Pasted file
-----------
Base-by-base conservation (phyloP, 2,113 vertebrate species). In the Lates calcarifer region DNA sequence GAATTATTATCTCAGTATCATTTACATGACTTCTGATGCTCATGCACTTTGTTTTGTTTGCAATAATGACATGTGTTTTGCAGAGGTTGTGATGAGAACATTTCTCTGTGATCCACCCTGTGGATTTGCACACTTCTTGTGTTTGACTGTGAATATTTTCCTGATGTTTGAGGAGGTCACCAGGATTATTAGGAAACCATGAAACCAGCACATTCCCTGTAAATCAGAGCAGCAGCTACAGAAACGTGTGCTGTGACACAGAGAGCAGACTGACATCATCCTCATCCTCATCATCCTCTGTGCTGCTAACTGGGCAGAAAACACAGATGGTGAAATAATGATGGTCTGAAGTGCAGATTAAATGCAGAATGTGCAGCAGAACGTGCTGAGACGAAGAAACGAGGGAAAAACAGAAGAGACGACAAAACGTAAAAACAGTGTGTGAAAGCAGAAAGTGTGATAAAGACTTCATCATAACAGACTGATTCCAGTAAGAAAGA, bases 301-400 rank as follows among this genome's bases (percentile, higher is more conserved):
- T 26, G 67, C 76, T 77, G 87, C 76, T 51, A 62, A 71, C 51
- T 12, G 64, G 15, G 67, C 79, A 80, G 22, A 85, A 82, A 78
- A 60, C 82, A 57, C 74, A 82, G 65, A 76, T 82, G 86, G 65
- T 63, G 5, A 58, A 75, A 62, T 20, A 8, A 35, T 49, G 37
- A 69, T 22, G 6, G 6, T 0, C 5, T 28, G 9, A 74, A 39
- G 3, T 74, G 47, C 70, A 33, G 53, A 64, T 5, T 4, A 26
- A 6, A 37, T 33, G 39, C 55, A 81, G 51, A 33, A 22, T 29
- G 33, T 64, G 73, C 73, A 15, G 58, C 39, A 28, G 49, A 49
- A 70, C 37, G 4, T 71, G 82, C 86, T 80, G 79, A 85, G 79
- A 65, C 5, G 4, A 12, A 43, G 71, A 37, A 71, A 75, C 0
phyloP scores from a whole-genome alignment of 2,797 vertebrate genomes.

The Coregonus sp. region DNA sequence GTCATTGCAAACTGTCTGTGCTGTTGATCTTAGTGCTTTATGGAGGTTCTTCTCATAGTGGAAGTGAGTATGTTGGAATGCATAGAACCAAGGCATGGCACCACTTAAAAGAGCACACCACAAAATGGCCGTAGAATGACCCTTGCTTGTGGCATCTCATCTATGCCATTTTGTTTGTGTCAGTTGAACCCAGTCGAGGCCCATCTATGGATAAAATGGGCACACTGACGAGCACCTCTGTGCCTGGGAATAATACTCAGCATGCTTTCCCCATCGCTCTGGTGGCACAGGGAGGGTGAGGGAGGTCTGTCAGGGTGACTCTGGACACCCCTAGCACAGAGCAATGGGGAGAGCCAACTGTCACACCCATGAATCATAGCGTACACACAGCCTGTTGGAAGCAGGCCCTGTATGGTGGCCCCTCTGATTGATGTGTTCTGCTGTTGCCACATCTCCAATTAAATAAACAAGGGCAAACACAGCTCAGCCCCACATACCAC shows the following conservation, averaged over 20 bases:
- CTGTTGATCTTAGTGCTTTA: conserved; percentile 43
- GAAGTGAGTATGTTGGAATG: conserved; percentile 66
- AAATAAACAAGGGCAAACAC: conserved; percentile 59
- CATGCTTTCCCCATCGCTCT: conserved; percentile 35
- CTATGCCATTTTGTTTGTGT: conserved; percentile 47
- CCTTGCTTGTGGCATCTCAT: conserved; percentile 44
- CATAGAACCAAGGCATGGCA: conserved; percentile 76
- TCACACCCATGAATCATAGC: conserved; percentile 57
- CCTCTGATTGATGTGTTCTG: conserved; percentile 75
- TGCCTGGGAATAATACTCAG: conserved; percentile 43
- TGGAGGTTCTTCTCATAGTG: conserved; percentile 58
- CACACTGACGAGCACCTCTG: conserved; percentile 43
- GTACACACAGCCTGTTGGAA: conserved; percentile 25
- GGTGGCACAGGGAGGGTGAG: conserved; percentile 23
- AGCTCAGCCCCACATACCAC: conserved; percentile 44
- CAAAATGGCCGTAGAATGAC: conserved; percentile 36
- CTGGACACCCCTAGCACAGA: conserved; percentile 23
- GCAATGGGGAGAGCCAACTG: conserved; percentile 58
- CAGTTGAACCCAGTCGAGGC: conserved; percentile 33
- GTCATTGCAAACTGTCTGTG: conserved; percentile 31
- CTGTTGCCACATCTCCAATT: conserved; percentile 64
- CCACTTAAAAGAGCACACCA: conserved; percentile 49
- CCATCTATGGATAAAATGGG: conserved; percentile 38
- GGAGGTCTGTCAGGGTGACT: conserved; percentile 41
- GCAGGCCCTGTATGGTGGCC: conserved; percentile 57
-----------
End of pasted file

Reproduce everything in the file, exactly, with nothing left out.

Base-by-base conservation (phyloP, 2,113 vertebrate species). In the Lates calcarifer region DNA sequence GAATTATTATCTCAGTATCATTTACATGACTTCTGATGCTCATGCACTTTGTTTTGTTTGCAATAATGACATGTGTTTTGCAGAGGTTGTGATGAGAACATTTCTCTGTGATCCACCCTGTGGATTTGCACACTTCTTGTGTTTGACTGTGAATATTTTCCTGATGTTTGAGGAGGTCACCAGGATTATTAGGAAACCATGAAACCAGCACATTCCCTGTAAATCAGAGCAGCAGCTACAGAAACGTGTGCTGTGACACAGAGAGCAGACTGACATCATCCTCATCCTCATCATCCTCTGTGCTGCTAACTGGGCAGAAAACACAGATGGTGAAATAATGATGGTCTGAAGTGCAGATTAAATGCAGAATGTGCAGCAGAACGTGCTGAGACGAAGAAACGAGGGAAAAACAGAAGAGACGACAAAACGTAAAAACAGTGTGTGAAAGCAGAAAGTGTGATAAAGACTTCATCATAACAGACTGATTCCAGTAAGAAAGA, bases 301-400 rank as follows among this genome's bases (percentile, higher is more conserved):
- T 26, G 67, C 76, T 77, G 87, C 76, T 51, A 62, A 71, C 51
- T 12, G 64, G 15, G 67, C 79, A 80, G 22, A 85, A 82, A 78
- A 60, C 82, A 57, C 74, A 82, G 65, A 76, T 82, G 86, G 65
- T 63, G 5, A 58, A 75, A 62, T 20, A 8, A 35, T 49, G 37
- A 69, T 22, G 6, G 6, T 0, C 5, T 28, G 9, A 74, A 39
- G 3, T 74, G 47, C 70, A 33, G 53, A 64, T 5, T 4, A 26
- A 6, A 37, T 33, G 39, C 55, A 81, G 51, A 33, A 22, T 29
- G 33, T 64, G 73, C 73, A 15, G 58, C 39, A 28, G 49, A 49
- A 70, C 37, G 4, T 71, G 82, C 86, T 80, G 79, A 85, G 79
- A 65, C 5, G 4, A 12, A 43, G 71, A 37, A 71, A 75, C 0
phyloP scores from a whole-genome alignment of 2,797 vertebrate genomes.

The Coregonus sp. region DNA sequence GTCATTGCAAACTGTCTGTGCTGTTGATCTTAGTGCTTTATGGAGGTTCTTCTCATAGTGGAAGTGAGTATGTTGGAATGCATAGAACCAAGGCATGGCACCACTTAAAAGAGCACACCACAAAATGGCCGTAGAATGACCCTTGCTTGTGGCATCTCATCTATGCCATTTTGTTTGTGTCAGTTGAACCCAGTCGAGGCCCATCTATGGATAAAATGGGCACACTGACGAGCACCTCTGTGCCTGGGAATAATACTCAGCATGCTTTCCCCATCGCTCTGGTGGCACAGGGAGGGTGAGGGAGGTCTGTCAGGGTGACTCTGGACACCCCTAGCACAGAGCAATGGGGAGAGCCAACTGTCACACCCATGAATCATAGCGTACACACAGCCTGTTGGAAGCAGGCCCTGTATGGTGGCCCCTCTGATTGATGTGTTCTGCTGTTGCCACATCTCCAATTAAATAAACAAGGGCAAACACAGCTCAGCCCCACATACCAC shows the following conservation, averaged over 20 bases:
- CTGTTGATCTTAGTGCTTTA: conserved; percentile 43
- GAAGTGAGTATGTTGGAATG: conserved; percentile 66
- AAATAAACAAGGGCAAACAC: conserved; percentile 59
- CATGCTTTCCCCATCGCTCT: conserved; percentile 35
- CTATGCCATTTTGTTTGTGT: conserved; percentile 47
- CCTTGCTTGTGGCATCTCAT: conserved; percentile 44
- CATAGAACCAAGGCATGGCA: conserved; percentile 76
- TCACACCCATGAATCATAGC: conserved; percentile 57
- CCTCTGATTGATGTGTTCTG: conserved; percentile 75
- TGCCTGGGAATAATACTCAG: conserved; percentile 43
- TGGAGGTTCTTCTCATAGTG: conserved; percentile 58
- CACACTGACGAGCACCTCTG: conserved; percentile 43
- GTACACACAGCCTGTTGGAA: conserved; percentile 25
- GGTGGCACAGGGAGGGTGAG: conserved; percentile 23
- AGCTCAGCCCCACATACCAC: conserved; percentile 44
- CAAAATGGCCGTAGAATGAC: conserved; percentile 36
- CTGGACACCCCTAGCACAGA: conserved; percentile 23
- GCAATGGGGAGAGCCAACTG: conserved; percentile 58
- CAGTTGAACCCAGTCGAGGC: conserved; percentile 33
- GTCATTGCAAACTGTCTGTG: conserved; percentile 31
- CTGTTGCCACATCTCCAATT: conserved; percentile 64
- CCACTTAAAAGAGCACACCA: conserved; percentile 49
- CCATCTATGGATAAAATGGG: conserved; percentile 38
- GGAGGTCTGTCAGGGTGACT: conserved; percentile 41
- GCAGGCCCTGTATGGTGGCC: conserved; percentile 57